Citizens Budget Committee Receives $383.7 Million Budget up from $303.5 Million

The $6.7 million gap between projected Ashland general fund expenditures in the next two fiscal years and anticipated revenues will be filled with “carryover funds” from the current biennial budget, City Manager Joe Lessard told the city’s Citizens Budget Committee yesterday.

Part of this carryover is the result of unfilled positions in the city government.  The move wlll reduce the city’s ending fund balance, which provides money to help pay city bills between the July 1 start of the new fiscal period and late fall when property tax revenues are received.  

With the use of these carryover funds, the budget is balanced as required by law, Lessard said.

The proposed 2023-25 city budget forecasts expenditures of $383.7 million, up from $303.5 in the current two-year budget.   This includes city enterprises such as electric, water, wastewater and the fiber network, as well as capital spending on major projects.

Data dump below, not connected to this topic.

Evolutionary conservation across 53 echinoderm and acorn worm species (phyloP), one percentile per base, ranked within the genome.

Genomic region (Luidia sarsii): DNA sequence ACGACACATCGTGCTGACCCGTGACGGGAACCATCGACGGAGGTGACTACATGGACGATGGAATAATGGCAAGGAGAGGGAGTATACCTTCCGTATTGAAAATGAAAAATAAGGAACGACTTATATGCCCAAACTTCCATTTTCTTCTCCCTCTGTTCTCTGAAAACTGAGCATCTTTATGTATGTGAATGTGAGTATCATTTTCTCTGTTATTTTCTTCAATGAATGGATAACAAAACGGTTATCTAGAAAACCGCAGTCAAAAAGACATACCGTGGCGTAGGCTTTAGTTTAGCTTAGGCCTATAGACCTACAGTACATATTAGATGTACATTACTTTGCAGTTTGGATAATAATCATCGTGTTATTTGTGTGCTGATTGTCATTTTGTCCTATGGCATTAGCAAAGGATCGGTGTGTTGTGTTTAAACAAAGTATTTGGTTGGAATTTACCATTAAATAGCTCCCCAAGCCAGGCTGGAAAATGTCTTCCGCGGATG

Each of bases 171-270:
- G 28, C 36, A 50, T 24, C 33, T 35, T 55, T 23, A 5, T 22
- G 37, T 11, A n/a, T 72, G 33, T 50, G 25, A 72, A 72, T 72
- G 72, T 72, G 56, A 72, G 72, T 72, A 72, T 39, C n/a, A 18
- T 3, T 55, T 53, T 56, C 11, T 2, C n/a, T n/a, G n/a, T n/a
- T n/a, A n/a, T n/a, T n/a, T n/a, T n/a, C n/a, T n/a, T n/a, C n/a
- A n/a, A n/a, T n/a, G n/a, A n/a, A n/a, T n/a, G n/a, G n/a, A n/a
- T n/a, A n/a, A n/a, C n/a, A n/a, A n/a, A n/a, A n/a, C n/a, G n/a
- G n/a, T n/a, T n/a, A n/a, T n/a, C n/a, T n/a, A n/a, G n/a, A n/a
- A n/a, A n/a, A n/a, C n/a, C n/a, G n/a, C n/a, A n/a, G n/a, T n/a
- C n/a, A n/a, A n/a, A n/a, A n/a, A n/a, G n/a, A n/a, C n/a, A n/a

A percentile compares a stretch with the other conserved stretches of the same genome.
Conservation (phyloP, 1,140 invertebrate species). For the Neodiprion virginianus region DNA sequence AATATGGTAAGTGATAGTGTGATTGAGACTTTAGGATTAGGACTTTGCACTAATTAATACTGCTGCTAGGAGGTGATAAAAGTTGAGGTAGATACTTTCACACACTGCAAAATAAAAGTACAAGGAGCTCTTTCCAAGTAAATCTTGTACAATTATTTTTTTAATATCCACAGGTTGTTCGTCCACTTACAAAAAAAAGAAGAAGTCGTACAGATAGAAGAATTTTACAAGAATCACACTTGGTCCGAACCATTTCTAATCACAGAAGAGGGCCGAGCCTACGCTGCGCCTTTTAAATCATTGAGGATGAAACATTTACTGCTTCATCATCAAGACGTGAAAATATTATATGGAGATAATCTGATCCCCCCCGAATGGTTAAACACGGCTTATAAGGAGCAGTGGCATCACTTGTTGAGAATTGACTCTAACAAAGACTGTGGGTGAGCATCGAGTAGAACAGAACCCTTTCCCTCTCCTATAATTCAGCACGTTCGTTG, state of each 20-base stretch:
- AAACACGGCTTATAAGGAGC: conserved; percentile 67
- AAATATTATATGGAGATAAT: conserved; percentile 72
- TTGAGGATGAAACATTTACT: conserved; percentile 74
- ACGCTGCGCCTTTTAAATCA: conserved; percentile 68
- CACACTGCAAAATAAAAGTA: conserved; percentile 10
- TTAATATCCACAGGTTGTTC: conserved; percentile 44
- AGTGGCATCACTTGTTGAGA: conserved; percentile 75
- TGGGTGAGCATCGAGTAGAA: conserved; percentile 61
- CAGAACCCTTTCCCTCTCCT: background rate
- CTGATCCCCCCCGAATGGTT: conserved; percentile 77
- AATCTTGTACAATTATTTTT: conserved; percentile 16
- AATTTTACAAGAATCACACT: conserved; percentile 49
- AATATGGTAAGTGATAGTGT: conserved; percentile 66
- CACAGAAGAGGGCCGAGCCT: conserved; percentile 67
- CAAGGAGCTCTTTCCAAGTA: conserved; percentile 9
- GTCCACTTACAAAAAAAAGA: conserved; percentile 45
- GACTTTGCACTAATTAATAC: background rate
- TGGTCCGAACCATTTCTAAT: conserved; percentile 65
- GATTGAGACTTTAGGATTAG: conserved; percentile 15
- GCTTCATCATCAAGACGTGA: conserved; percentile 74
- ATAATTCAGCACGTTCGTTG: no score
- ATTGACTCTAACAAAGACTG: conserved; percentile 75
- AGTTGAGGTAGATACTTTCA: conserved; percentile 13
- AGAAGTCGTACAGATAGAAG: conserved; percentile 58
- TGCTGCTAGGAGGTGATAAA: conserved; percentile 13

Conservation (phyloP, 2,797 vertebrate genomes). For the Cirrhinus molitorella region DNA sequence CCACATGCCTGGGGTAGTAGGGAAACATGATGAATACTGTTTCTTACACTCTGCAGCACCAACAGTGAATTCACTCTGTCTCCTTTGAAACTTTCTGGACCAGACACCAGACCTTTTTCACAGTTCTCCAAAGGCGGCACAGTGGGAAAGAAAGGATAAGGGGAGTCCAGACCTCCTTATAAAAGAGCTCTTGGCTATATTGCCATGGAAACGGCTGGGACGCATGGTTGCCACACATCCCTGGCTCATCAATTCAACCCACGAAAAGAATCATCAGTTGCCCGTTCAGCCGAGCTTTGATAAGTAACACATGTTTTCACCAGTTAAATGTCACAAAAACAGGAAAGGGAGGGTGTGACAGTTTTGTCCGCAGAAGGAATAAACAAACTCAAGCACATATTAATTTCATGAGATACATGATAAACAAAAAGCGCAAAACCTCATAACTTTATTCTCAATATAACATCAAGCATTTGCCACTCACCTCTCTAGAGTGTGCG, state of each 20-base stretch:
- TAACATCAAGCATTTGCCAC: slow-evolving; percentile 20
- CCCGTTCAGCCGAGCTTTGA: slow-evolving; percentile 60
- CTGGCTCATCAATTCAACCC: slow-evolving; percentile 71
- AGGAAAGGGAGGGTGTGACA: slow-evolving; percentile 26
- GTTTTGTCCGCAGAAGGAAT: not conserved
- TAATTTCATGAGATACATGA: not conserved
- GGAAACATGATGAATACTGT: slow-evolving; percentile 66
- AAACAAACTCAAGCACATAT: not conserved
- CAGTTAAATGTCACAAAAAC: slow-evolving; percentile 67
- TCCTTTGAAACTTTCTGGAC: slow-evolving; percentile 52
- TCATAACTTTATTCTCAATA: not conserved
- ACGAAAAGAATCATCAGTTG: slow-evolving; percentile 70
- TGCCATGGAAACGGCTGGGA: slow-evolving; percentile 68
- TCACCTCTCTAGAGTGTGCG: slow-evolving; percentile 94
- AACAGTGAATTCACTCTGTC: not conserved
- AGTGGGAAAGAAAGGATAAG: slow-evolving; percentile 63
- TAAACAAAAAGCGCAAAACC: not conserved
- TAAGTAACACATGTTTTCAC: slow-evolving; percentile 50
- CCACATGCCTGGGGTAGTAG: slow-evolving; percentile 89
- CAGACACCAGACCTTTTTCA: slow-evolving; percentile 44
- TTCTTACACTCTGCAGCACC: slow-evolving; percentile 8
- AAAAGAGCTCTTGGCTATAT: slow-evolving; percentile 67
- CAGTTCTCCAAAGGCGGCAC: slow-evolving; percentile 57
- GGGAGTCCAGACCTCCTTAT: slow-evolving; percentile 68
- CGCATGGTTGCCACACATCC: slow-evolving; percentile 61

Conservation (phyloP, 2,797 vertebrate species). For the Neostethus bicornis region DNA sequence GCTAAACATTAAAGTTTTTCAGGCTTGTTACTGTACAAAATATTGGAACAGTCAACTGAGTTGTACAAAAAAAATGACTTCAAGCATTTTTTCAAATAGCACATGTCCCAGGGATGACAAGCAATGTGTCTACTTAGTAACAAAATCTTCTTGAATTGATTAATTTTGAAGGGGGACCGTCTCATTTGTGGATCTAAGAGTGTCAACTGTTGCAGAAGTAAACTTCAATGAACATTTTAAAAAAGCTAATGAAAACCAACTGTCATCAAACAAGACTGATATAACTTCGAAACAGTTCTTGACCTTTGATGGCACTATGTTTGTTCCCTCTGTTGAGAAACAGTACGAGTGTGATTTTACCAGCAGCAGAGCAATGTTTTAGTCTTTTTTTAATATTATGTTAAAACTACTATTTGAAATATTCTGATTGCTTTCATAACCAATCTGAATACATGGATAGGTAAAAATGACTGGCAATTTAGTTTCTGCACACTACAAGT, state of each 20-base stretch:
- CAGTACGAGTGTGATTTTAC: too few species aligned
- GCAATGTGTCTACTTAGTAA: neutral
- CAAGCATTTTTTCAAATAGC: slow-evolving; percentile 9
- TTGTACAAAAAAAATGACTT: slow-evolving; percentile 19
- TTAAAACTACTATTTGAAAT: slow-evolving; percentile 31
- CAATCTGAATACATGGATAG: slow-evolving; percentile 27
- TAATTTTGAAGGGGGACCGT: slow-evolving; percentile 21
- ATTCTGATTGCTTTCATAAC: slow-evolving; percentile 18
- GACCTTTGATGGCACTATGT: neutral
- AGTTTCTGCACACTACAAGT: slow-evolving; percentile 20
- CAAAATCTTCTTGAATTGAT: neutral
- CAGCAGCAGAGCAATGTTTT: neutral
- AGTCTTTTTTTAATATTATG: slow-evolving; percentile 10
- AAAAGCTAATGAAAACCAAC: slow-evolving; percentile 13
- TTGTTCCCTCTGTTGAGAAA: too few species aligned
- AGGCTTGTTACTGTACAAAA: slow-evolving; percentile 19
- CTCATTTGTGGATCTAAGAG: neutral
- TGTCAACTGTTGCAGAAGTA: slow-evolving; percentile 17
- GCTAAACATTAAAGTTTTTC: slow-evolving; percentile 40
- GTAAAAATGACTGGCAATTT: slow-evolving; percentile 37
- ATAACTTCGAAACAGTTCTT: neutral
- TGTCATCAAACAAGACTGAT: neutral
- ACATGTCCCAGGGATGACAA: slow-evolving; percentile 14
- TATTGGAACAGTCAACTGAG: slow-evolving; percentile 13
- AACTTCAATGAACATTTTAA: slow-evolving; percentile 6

The general fund portion, including parks,  is $96.4 million, up from the current combined $90.5 million.  Six years ago, the 2017-19 actual city general fund and parks spending was $66.3million.

The city is estimating the personnel costs will be up 15.4 percent in the next two years, while purchases of materials and services will go 10.1 percent. 

Helping to balance the general fund is an $8.4 million increase in anticipated tax revenues.  Franchise fees are due to increase $1.9 million, but part of this is the result of the city not implementing a reduction in some of these fees which were approved two years ago when the current budget was adopted.  

The committee was told that the City Council needed to approve these fee changes in a separate ordinance, but it was never presented to the Council. 

Franchise fees are paid primarily by utilities, including for instance the city water and electric enterprises, for the use of public rights of way.  Some privately-owned utilities directly pass these fees to consumers, while the city’s utilities include these expenses in calculating rate increases.  

As part of this biennial budget,  Lessard is proposing elimination of a separate parks general fund budget line, combining parks with other city line operating departments, including police, fire and rescue, community development and finance. 
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